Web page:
Crypto Regulation

There are two broad paths developing, between two very different interests, regarding crypto regulation. 

1) The people, groups, corporations etc that were raised within the corporate framework of enforced obedience. https://cointelegraph.com/news/oxford-business-law-blog-radical-rethink-of-blockchain-regulation-is-imperative/amp

These promote the use of regulation as “a limiter of crime and terrorism”. 

2) The people, groups and other interests that have survived outside that structure. 
https://www.foreignaffairs.com/sponsored/bitcoin-unbanked and https://thehill.com/opinion/technology/380115-for-worlds-unbanked-bitcoin-is-the-future

These promote regulation as a progressive mechanism, one small part of which is limiting crime, and all of which is designed to ultimately encourage self regulation i.e., ethics being a factor that affects success.

These two paths are one way of delineating the two competing models of crypto development. Worth noting too that parallels these two paths have with past political conflicts can probably be used to describe how they will evolve. For example in the twentieth century the conflict between the Soviet Union and the United States was often articulated by each side as being a parallel to one of those two paths.

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The endpoint of crypto regulation is not hard to figure out.

Any country that allows complete freedom to innovate within its borders, and provides the least insecure, or most secure, environment, eventually will lead.

That means no forced dependence nor vulnerability of the sector with regard to government bureaucracies, etc.

The sector should have a civilized environment in which to progress. No meddling, neither by criminals nor ‘hungry bureaucrats’. No agenda of any kind forced on any part of the sector. No monitoring of coins nor users etc under guise of “looking for terrorists/criminals/etc”. 

In every country, it is generally considered an individual’s right to interfere in, or otherwise stop, a crime.

The more 'indigenous' the population, the better crime is defined and the more it is considered a duty rather than a right, to interfere in crime.

When a few individuals, or a group, try to take that power away under guise of ‘law enforcement’, eventually those individuals, or that group, will promote the idea that since they have given themselves one power they inherently own other powers, and since they ‘had rights’ over one group they inherently have rights over another group.

It becomes like the old joke about a guy who asked his neighbor if he could borrow his gun. Once the neighbor lent him the gun he said to the neighbor “Your money now”. It sounds like severe stupidity, but that is the law enforcement environment in most developed countries. 

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Governments today range from very intrusive to extremely intrusive. There are no minimalist governments today, but there are countries where a greater percentage of the population understand the general idea of natural liberties and rights, which minimizes 'bureaucratic greed' in government naturally, so at some point there are likely to be two or three competing models of crypto development.

1) Well educated countries with strong democratic education are likely to lead what is now considered the 1st world. Countries in Scandinavia and a few other areas will probably move ahead the most within a few years.

2) The ‘hungriest’ reasonably democratic third world countries are likely to completely eliminate any regulations regarding crypto, which will be a test of their local societies. Less developed Asian and Latin American countries with a lot of ‘pirate tech’ are likely to develop very quickly.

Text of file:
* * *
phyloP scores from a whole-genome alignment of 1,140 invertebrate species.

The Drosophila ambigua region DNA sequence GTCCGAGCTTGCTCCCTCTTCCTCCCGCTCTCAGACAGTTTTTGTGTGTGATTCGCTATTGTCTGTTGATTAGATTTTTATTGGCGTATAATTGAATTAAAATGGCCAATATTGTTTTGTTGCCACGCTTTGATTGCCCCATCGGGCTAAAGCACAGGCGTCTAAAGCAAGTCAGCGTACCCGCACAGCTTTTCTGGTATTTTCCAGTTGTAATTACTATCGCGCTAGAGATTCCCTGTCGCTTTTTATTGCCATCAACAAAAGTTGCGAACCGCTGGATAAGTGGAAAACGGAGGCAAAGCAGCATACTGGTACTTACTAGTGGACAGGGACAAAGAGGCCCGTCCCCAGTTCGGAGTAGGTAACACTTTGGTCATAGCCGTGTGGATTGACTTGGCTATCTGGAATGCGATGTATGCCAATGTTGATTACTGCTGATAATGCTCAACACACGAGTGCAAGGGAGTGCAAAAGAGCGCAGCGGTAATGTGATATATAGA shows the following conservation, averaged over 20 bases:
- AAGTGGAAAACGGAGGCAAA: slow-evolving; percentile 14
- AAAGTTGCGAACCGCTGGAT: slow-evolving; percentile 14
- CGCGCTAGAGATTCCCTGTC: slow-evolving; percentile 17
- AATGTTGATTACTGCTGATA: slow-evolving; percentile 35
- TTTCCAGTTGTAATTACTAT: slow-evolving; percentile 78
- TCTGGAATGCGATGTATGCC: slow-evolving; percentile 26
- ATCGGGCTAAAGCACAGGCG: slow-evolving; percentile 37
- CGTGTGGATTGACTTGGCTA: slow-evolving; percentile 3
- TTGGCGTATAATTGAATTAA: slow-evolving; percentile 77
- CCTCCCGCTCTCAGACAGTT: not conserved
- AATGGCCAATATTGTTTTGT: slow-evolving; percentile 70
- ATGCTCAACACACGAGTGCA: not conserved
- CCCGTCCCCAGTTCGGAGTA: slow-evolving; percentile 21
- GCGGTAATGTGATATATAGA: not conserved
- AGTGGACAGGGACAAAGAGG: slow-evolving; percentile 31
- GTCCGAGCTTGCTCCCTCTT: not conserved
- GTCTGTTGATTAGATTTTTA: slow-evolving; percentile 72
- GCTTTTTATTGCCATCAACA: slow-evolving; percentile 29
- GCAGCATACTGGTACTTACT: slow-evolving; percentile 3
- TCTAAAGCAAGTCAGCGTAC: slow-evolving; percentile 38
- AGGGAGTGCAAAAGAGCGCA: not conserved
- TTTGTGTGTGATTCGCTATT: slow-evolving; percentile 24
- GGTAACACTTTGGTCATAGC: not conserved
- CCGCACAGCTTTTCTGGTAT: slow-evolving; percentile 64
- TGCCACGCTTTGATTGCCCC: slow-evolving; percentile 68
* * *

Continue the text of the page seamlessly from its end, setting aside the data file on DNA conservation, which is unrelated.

3) There may be a trend among some governments in either group to poach skilled people from other regions. This may be the endpoint of schemes like https://e-resident.gov.ee/ details https://www.newyorker.com/magazine/2017/12/18/estonia-the-digital-republic which, although dubious commercially, will have a broad civilizing effect on society as long as they are respected, a sort of natural evolution of melting pots away from coercion. If this becomes a trend then each of the most successful members of the first two groups would be a subgroup of this category. This would force some of the brighter minds in government to refine “melting pot” laws. 

In most countries today, young people who tend towards crime follow one of two paths. If they have a patron who is vested in the system, they are encouraged to become police officers or soldiers. Honest children are seldom told “become a police officer”, but a misguided young person will be encouraged in that direction. The second option, for misguided youth who lack a clear path into law enforcement or the military is simple crime. They identify their need, usually cash, and try to pivot around the artificial barriers created by their colleagues in government. 

Once a society is developed to the point where poverty and financial ambition are not primary, then other human flaws come into play. The human tendency though is not towards disease and failure, where disease and failure aren't necessary.

In today’s world the one single variable that most encourages the flawed side of human nature is simple lack of space. The vast majority of people have never experienced privacy and spend their lives in a controlled suicidal decline. Once sciences have developed adequately, and travel into new space is easy, humans will start developing senses that very few people in crowded societies are even aware of. 

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Eventually the focus will shift from ‘regulation’ to ‘facilitation’. Maybe in 20 or 50 years or so there will be not even the slightest interest in regulating, but countries will start investing heavily in facilitating the digital currency sector, to the extent needed. 

For some time in the future there will continue to be a balance between “limited space” and the controls needed to prevent problems from that. So gradually government power will probably transition to sub economies, coins for example, and there are likely to be the same issues as now occur between governments, except between small economies. That means that there will be no real change in how people operate, until science allows easy access to, and survival in, places distant from earth. But those sciences will not develop adequately through conventional ways of developing science and technology, colleges, corporations etc. 

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So the central issue in developing the coin economy is not “how should it be regulated?”, but rather “what sort of social structures should coins be built around?”.

The melting pot has served its purpose, and is starting to create a growing bill that will have to be paid in the future.

Those same people whose first inclination is to regulate will also tend to draw inaccurate lessons from history, suggesting that a global “melting pot” mentality is necessary.